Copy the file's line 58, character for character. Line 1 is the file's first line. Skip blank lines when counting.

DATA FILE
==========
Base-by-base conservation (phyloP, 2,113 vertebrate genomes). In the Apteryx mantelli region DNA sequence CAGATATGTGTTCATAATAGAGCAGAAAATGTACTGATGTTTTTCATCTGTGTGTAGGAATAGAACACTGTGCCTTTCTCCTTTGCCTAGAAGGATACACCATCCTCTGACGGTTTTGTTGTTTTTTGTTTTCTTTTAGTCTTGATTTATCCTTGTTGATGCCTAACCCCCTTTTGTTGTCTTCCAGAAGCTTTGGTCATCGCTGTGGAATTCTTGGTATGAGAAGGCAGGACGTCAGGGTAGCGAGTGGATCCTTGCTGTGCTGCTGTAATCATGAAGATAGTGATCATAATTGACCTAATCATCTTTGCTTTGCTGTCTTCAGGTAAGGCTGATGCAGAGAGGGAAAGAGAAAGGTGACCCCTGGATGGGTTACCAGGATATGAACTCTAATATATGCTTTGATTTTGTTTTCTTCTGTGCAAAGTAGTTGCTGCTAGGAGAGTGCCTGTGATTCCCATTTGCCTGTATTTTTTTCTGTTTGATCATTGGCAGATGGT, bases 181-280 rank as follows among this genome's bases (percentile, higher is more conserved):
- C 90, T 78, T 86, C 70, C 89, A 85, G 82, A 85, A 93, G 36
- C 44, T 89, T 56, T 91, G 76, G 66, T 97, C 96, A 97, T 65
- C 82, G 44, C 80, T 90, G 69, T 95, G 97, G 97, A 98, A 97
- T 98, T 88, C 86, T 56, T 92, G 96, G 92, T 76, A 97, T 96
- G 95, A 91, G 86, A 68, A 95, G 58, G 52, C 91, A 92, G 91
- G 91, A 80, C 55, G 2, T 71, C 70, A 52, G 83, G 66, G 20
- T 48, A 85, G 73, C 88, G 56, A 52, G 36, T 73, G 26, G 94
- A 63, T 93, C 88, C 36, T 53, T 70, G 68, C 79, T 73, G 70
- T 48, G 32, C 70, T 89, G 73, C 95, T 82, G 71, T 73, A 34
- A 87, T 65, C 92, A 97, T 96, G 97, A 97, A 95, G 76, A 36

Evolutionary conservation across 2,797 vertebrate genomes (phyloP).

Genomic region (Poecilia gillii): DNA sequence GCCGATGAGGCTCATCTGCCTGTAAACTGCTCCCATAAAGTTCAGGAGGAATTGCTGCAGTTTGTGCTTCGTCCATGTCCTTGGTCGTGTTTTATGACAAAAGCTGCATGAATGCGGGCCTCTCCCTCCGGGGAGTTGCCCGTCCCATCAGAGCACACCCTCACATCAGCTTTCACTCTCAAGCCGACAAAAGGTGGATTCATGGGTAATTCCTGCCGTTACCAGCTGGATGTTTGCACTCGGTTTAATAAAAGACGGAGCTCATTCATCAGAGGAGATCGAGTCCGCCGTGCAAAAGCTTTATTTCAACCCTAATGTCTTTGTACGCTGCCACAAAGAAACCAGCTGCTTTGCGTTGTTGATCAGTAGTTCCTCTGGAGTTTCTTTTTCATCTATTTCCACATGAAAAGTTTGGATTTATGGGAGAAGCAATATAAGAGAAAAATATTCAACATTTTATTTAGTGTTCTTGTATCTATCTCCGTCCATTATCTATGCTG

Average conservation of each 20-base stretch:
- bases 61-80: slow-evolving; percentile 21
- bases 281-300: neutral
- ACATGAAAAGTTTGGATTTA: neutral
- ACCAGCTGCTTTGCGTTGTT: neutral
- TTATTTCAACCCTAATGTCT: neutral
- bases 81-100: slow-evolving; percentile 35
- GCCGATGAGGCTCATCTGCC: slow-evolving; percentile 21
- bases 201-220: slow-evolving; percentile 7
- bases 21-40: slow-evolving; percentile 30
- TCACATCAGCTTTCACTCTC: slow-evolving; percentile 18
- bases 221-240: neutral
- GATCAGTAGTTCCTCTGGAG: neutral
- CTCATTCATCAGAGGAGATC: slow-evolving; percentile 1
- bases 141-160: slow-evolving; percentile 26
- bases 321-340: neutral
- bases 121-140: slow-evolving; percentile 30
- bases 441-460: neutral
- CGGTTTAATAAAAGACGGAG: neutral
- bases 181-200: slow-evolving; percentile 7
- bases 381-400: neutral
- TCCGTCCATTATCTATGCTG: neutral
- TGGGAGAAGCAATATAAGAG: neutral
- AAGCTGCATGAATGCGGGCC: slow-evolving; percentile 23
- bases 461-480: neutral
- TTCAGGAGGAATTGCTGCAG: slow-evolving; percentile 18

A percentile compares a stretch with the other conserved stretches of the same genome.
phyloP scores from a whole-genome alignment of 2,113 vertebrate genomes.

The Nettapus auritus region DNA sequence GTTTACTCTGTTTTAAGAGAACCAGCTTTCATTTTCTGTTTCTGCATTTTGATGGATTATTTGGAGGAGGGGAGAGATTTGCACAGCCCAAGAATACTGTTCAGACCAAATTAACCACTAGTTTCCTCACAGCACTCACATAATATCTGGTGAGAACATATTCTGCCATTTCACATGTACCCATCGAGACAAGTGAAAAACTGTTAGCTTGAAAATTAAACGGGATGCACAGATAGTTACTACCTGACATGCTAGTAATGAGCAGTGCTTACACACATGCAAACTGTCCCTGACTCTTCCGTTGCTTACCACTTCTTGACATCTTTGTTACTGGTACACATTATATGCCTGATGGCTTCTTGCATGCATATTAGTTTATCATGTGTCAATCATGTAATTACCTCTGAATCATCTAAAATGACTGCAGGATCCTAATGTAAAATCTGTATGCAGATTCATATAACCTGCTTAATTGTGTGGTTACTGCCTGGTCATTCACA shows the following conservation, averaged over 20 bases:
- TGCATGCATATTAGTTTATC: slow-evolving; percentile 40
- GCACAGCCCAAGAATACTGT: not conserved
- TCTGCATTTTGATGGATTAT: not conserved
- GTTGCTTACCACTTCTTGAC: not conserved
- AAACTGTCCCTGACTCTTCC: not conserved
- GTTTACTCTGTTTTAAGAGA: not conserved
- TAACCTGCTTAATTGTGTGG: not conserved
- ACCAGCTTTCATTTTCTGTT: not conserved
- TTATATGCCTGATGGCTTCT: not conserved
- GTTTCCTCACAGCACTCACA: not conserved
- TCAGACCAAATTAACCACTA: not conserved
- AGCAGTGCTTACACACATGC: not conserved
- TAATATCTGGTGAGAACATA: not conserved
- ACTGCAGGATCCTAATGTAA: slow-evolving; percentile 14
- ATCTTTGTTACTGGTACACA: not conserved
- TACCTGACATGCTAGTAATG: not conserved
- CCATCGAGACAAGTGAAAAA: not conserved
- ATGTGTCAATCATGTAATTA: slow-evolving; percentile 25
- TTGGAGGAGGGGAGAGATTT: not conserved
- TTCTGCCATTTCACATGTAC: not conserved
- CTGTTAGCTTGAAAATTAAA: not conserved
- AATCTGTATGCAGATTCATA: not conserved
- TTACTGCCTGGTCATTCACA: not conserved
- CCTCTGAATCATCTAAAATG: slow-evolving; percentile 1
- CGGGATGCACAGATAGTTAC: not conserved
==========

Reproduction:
- TACCTGACATGCTAGTAATG: not conserved